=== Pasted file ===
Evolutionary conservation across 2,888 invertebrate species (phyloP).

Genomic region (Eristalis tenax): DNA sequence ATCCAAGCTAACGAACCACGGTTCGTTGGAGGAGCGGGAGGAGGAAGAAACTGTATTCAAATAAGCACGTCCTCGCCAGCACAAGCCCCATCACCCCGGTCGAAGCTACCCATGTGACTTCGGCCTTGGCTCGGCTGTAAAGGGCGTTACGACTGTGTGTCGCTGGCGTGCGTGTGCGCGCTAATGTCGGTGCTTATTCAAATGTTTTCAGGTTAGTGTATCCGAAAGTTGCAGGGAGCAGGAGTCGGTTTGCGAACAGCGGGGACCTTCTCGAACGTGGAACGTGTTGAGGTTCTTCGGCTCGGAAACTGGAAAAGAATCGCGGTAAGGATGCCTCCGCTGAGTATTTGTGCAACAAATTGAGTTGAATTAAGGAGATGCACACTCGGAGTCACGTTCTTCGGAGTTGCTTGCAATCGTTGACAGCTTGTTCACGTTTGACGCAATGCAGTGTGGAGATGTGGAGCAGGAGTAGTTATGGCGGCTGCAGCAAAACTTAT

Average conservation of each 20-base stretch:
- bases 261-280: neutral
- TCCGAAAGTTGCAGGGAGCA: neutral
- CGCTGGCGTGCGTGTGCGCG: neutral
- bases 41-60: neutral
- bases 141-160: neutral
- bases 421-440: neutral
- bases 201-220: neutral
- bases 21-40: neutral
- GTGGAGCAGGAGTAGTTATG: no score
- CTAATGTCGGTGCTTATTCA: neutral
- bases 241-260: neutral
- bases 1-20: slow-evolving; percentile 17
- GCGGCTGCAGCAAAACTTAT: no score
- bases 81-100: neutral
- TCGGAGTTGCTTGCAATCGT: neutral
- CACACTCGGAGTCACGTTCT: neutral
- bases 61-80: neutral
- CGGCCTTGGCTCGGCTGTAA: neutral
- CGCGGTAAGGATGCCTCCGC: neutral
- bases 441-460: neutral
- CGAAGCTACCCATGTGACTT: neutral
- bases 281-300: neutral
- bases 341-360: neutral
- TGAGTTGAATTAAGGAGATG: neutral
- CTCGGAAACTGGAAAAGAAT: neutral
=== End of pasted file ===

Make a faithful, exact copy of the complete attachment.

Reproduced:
Evolutionary conservation across 2,888 invertebrate species (phyloP).

Genomic region (Eristalis tenax): DNA sequence ATCCAAGCTAACGAACCACGGTTCGTTGGAGGAGCGGGAGGAGGAAGAAACTGTATTCAAATAAGCACGTCCTCGCCAGCACAAGCCCCATCACCCCGGTCGAAGCTACCCATGTGACTTCGGCCTTGGCTCGGCTGTAAAGGGCGTTACGACTGTGTGTCGCTGGCGTGCGTGTGCGCGCTAATGTCGGTGCTTATTCAAATGTTTTCAGGTTAGTGTATCCGAAAGTTGCAGGGAGCAGGAGTCGGTTTGCGAACAGCGGGGACCTTCTCGAACGTGGAACGTGTTGAGGTTCTTCGGCTCGGAAACTGGAAAAGAATCGCGGTAAGGATGCCTCCGCTGAGTATTTGTGCAACAAATTGAGTTGAATTAAGGAGATGCACACTCGGAGTCACGTTCTTCGGAGTTGCTTGCAATCGTTGACAGCTTGTTCACGTTTGACGCAATGCAGTGTGGAGATGTGGAGCAGGAGTAGTTATGGCGGCTGCAGCAAAACTTAT

Average conservation of each 20-base stretch:
- bases 261-280: neutral
- TCCGAAAGTTGCAGGGAGCA: neutral
- CGCTGGCGTGCGTGTGCGCG: neutral
- bases 41-60: neutral
- bases 141-160: neutral
- bases 421-440: neutral
- bases 201-220: neutral
- bases 21-40: neutral
- GTGGAGCAGGAGTAGTTATG: no score
- CTAATGTCGGTGCTTATTCA: neutral
- bases 241-260: neutral
- bases 1-20: slow-evolving; percentile 17
- GCGGCTGCAGCAAAACTTAT: no score
- bases 81-100: neutral
- TCGGAGTTGCTTGCAATCGT: neutral
- CACACTCGGAGTCACGTTCT: neutral
- bases 61-80: neutral
- CGGCCTTGGCTCGGCTGTAA: neutral
- CGCGGTAAGGATGCCTCCGC: neutral
- bases 441-460: neutral
- CGAAGCTACCCATGTGACTT: neutral
- bases 281-300: neutral
- bases 341-360: neutral
- TGAGTTGAATTAAGGAGATG: neutral
- CTCGGAAACTGGAAAAGAAT: neutral